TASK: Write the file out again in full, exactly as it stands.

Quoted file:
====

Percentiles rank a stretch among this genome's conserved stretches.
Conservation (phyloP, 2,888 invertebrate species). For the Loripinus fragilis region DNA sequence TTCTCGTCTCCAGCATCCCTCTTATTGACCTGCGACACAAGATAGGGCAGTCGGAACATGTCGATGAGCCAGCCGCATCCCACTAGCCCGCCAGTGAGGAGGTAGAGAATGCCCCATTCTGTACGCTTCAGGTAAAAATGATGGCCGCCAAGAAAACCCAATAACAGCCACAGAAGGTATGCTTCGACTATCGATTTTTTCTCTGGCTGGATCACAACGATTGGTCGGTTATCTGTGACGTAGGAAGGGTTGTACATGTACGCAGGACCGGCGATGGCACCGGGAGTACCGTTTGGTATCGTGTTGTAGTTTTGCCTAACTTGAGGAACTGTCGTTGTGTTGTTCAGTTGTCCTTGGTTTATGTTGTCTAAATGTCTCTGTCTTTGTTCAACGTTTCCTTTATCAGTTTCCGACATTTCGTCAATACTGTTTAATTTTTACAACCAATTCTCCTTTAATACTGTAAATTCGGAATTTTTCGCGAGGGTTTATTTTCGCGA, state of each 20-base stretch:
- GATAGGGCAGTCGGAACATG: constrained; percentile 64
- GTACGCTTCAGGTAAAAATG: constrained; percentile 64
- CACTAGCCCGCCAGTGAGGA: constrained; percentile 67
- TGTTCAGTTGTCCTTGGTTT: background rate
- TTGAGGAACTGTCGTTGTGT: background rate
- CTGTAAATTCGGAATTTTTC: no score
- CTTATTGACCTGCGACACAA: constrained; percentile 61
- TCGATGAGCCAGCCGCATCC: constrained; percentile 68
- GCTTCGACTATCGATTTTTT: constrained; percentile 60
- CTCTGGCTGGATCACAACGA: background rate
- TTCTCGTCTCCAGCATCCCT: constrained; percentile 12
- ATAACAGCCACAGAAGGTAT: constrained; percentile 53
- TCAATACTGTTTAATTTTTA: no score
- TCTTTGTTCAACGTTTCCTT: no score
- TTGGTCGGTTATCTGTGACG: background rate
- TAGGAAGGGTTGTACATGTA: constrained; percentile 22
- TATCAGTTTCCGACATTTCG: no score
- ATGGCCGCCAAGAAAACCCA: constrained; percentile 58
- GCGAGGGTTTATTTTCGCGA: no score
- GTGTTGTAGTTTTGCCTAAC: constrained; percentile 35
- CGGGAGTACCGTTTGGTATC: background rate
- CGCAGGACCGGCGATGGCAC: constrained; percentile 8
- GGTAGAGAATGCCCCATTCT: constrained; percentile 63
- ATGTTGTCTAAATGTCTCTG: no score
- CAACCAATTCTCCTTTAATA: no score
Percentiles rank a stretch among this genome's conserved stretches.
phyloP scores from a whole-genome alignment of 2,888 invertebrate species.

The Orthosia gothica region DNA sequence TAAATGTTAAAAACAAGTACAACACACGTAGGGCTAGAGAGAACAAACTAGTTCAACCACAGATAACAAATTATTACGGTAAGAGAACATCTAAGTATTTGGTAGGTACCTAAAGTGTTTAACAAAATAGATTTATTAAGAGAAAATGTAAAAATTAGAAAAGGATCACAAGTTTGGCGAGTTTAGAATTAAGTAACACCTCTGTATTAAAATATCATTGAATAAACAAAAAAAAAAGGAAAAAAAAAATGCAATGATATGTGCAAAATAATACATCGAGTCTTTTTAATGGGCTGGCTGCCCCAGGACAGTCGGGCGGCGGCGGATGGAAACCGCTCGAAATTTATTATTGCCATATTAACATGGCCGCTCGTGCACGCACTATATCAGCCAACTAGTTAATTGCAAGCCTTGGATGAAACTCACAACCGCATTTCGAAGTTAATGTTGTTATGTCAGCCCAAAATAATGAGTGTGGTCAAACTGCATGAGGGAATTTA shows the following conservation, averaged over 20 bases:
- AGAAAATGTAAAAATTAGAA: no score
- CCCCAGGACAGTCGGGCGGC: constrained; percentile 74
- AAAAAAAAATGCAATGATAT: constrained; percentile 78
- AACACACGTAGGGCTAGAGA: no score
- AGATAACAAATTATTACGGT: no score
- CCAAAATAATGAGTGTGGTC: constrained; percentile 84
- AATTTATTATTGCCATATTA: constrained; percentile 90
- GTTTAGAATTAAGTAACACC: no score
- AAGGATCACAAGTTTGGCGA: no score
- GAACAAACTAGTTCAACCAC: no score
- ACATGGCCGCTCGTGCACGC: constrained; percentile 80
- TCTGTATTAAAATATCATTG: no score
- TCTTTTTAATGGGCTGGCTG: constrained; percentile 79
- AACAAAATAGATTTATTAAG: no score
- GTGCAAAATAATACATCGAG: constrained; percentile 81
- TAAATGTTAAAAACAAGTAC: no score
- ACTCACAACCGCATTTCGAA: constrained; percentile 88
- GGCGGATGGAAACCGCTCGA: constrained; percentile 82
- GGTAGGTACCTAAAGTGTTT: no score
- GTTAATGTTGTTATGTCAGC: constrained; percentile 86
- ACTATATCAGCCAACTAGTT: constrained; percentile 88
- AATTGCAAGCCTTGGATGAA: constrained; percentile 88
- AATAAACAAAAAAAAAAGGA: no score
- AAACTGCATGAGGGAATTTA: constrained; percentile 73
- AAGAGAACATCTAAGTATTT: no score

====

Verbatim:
Percentiles rank a stretch among this genome's conserved stretches.
Conservation (phyloP, 2,888 invertebrate species). For the Loripinus fragilis region DNA sequence TTCTCGTCTCCAGCATCCCTCTTATTGACCTGCGACACAAGATAGGGCAGTCGGAACATGTCGATGAGCCAGCCGCATCCCACTAGCCCGCCAGTGAGGAGGTAGAGAATGCCCCATTCTGTACGCTTCAGGTAAAAATGATGGCCGCCAAGAAAACCCAATAACAGCCACAGAAGGTATGCTTCGACTATCGATTTTTTCTCTGGCTGGATCACAACGATTGGTCGGTTATCTGTGACGTAGGAAGGGTTGTACATGTACGCAGGACCGGCGATGGCACCGGGAGTACCGTTTGGTATCGTGTTGTAGTTTTGCCTAACTTGAGGAACTGTCGTTGTGTTGTTCAGTTGTCCTTGGTTTATGTTGTCTAAATGTCTCTGTCTTTGTTCAACGTTTCCTTTATCAGTTTCCGACATTTCGTCAATACTGTTTAATTTTTACAACCAATTCTCCTTTAATACTGTAAATTCGGAATTTTTCGCGAGGGTTTATTTTCGCGA, state of each 20-base stretch:
- GATAGGGCAGTCGGAACATG: constrained; percentile 64
- GTACGCTTCAGGTAAAAATG: constrained; percentile 64
- CACTAGCCCGCCAGTGAGGA: constrained; percentile 67
- TGTTCAGTTGTCCTTGGTTT: background rate
- TTGAGGAACTGTCGTTGTGT: background rate
- CTGTAAATTCGGAATTTTTC: no score
- CTTATTGACCTGCGACACAA: constrained; percentile 61
- TCGATGAGCCAGCCGCATCC: constrained; percentile 68
- GCTTCGACTATCGATTTTTT: constrained; percentile 60
- CTCTGGCTGGATCACAACGA: background rate
- TTCTCGTCTCCAGCATCCCT: constrained; percentile 12
- ATAACAGCCACAGAAGGTAT: constrained; percentile 53
- TCAATACTGTTTAATTTTTA: no score
- TCTTTGTTCAACGTTTCCTT: no score
- TTGGTCGGTTATCTGTGACG: background rate
- TAGGAAGGGTTGTACATGTA: constrained; percentile 22
- TATCAGTTTCCGACATTTCG: no score
- ATGGCCGCCAAGAAAACCCA: constrained; percentile 58
- GCGAGGGTTTATTTTCGCGA: no score
- GTGTTGTAGTTTTGCCTAAC: constrained; percentile 35
- CGGGAGTACCGTTTGGTATC: background rate
- CGCAGGACCGGCGATGGCAC: constrained; percentile 8
- GGTAGAGAATGCCCCATTCT: constrained; percentile 63
- ATGTTGTCTAAATGTCTCTG: no score
- CAACCAATTCTCCTTTAATA: no score
Percentiles rank a stretch among this genome's conserved stretches.
phyloP scores from a whole-genome alignment of 2,888 invertebrate species.

The Orthosia gothica region DNA sequence TAAATGTTAAAAACAAGTACAACACACGTAGGGCTAGAGAGAACAAACTAGTTCAACCACAGATAACAAATTATTACGGTAAGAGAACATCTAAGTATTTGGTAGGTACCTAAAGTGTTTAACAAAATAGATTTATTAAGAGAAAATGTAAAAATTAGAAAAGGATCACAAGTTTGGCGAGTTTAGAATTAAGTAACACCTCTGTATTAAAATATCATTGAATAAACAAAAAAAAAAGGAAAAAAAAAATGCAATGATATGTGCAAAATAATACATCGAGTCTTTTTAATGGGCTGGCTGCCCCAGGACAGTCGGGCGGCGGCGGATGGAAACCGCTCGAAATTTATTATTGCCATATTAACATGGCCGCTCGTGCACGCACTATATCAGCCAACTAGTTAATTGCAAGCCTTGGATGAAACTCACAACCGCATTTCGAAGTTAATGTTGTTATGTCAGCCCAAAATAATGAGTGTGGTCAAACTGCATGAGGGAATTTA shows the following conservation, averaged over 20 bases:
- AGAAAATGTAAAAATTAGAA: no score
- CCCCAGGACAGTCGGGCGGC: constrained; percentile 74
- AAAAAAAAATGCAATGATAT: constrained; percentile 78
- AACACACGTAGGGCTAGAGA: no score
- AGATAACAAATTATTACGGT: no score
- CCAAAATAATGAGTGTGGTC: constrained; percentile 84
- AATTTATTATTGCCATATTA: constrained; percentile 90
- GTTTAGAATTAAGTAACACC: no score
- AAGGATCACAAGTTTGGCGA: no score
- GAACAAACTAGTTCAACCAC: no score
- ACATGGCCGCTCGTGCACGC: constrained; percentile 80
- TCTGTATTAAAATATCATTG: no score
- TCTTTTTAATGGGCTGGCTG: constrained; percentile 79
- AACAAAATAGATTTATTAAG: no score
- GTGCAAAATAATACATCGAG: constrained; percentile 81
- TAAATGTTAAAAACAAGTAC: no score
- ACTCACAACCGCATTTCGAA: constrained; percentile 88
- GGCGGATGGAAACCGCTCGA: constrained; percentile 82
- GGTAGGTACCTAAAGTGTTT: no score
- GTTAATGTTGTTATGTCAGC: constrained; percentile 86
- ACTATATCAGCCAACTAGTT: constrained; percentile 88
- AATTGCAAGCCTTGGATGAA: constrained; percentile 88
- AATAAACAAAAAAAAAAGGA: no score
- AAACTGCATGAGGGAATTTA: constrained; percentile 73
- AAGAGAACATCTAAGTATTT: no score